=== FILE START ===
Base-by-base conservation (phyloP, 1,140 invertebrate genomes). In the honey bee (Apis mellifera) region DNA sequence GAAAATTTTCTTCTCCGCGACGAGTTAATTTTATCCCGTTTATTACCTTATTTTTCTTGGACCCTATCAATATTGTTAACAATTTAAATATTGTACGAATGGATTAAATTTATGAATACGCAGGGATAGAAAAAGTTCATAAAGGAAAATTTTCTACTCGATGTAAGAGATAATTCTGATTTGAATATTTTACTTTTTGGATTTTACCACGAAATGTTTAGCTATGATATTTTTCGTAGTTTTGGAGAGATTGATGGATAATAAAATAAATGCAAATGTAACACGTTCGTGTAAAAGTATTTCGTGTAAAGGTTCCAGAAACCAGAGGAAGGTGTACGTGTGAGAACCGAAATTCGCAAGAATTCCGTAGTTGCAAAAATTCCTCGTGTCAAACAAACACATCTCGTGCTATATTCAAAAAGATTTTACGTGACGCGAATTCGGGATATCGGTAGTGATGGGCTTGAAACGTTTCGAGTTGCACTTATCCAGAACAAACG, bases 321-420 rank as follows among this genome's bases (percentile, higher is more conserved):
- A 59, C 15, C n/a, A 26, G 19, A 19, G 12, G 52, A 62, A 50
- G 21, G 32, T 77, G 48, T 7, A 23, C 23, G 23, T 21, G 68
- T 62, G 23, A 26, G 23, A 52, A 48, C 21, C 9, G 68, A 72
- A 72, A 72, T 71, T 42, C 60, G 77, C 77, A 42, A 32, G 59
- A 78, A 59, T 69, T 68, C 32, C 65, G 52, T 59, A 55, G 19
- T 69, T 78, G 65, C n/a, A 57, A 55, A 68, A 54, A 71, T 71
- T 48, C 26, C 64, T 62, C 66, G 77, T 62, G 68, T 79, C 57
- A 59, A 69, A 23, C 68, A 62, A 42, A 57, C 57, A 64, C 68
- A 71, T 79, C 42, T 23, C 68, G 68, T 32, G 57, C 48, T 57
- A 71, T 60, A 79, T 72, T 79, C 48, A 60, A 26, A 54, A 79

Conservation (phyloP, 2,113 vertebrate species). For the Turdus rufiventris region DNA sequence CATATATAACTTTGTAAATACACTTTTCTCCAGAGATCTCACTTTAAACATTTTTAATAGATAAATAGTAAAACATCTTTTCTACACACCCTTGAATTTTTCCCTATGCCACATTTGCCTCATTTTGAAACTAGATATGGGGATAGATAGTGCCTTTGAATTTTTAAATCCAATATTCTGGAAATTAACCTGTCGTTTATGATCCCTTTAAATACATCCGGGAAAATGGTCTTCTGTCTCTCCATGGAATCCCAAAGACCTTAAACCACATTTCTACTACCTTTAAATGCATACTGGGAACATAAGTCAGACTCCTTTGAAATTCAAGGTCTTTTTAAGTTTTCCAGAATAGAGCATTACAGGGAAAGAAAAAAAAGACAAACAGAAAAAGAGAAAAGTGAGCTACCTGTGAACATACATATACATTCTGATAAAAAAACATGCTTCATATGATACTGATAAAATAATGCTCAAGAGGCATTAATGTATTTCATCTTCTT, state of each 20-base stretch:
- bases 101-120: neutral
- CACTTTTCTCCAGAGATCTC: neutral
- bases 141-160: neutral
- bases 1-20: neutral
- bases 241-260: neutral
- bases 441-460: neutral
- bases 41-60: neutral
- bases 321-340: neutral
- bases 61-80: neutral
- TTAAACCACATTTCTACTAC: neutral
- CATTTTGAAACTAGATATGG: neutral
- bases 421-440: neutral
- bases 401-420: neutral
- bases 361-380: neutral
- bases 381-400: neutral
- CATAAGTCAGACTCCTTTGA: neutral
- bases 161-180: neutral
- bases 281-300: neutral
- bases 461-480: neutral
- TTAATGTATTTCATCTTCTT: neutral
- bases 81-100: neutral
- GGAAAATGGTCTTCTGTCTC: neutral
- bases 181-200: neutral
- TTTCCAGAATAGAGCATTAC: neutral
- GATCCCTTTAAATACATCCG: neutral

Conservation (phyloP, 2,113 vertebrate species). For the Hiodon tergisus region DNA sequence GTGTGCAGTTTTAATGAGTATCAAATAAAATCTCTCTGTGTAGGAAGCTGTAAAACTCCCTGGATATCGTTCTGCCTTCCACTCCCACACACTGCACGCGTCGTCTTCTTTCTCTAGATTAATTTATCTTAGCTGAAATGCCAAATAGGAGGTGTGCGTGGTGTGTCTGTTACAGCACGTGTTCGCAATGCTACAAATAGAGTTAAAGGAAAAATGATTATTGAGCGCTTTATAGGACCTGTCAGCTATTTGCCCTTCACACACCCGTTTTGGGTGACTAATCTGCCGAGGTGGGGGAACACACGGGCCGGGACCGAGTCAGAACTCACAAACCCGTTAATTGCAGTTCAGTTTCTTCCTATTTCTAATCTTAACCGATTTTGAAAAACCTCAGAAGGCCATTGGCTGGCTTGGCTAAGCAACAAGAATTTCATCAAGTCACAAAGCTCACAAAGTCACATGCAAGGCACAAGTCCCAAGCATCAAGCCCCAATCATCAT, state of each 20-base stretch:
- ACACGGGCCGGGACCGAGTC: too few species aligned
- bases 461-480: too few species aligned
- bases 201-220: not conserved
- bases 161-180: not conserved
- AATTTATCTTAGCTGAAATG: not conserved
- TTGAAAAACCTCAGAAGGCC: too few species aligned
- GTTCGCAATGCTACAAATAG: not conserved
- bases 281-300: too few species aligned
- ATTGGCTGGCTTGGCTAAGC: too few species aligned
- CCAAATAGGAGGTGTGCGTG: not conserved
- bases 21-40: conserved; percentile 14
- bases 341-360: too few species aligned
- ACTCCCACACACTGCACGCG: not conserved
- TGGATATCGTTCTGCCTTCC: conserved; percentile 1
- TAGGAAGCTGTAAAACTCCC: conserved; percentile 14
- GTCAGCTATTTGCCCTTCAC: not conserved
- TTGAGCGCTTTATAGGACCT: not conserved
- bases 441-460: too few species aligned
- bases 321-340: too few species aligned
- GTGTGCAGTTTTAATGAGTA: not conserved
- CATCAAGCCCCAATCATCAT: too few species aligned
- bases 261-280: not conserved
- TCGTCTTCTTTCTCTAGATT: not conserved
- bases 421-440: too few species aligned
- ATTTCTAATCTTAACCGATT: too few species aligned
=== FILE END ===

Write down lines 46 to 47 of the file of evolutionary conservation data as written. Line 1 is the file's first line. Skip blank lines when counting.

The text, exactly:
- bases 281-300: too few species aligned
- ATTGGCTGGCTTGGCTAAGC: too few species aligned